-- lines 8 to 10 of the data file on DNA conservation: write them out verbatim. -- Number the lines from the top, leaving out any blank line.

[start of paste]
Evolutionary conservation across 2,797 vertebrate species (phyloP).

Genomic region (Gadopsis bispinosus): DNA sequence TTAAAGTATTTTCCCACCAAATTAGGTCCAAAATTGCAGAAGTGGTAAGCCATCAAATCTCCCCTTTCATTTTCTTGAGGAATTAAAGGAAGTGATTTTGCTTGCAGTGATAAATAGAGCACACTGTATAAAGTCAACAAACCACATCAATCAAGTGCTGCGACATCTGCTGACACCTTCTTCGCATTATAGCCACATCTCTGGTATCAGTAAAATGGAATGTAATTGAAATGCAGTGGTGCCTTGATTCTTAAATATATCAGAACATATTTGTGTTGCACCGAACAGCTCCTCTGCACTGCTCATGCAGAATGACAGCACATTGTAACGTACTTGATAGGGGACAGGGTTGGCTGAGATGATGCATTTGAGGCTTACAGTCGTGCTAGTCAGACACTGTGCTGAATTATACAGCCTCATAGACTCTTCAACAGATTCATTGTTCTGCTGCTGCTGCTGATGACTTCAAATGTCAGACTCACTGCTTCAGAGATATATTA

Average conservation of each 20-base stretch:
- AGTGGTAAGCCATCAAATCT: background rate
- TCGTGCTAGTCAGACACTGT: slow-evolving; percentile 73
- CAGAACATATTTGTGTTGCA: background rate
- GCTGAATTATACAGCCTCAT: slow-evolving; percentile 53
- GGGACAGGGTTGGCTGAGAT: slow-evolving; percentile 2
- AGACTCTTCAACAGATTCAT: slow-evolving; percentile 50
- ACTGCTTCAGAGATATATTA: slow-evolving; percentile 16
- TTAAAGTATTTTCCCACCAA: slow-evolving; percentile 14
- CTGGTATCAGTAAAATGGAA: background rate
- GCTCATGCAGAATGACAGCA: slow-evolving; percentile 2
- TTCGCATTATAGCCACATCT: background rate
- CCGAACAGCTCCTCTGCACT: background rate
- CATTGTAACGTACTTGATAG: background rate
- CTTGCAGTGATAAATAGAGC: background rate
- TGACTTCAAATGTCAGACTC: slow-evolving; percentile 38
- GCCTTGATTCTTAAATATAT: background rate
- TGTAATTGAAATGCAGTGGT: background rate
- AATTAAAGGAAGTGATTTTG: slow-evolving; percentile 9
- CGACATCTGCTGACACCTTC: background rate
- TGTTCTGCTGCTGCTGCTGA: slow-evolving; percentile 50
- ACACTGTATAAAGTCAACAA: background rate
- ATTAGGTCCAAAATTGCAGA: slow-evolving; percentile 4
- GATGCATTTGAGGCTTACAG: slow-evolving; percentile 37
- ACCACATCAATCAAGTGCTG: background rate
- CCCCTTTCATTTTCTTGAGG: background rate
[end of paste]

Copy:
- GGGACAGGGTTGGCTGAGAT: slow-evolving; percentile 2
- AGACTCTTCAACAGATTCAT: slow-evolving; percentile 50
- ACTGCTTCAGAGATATATTA: slow-evolving; percentile 16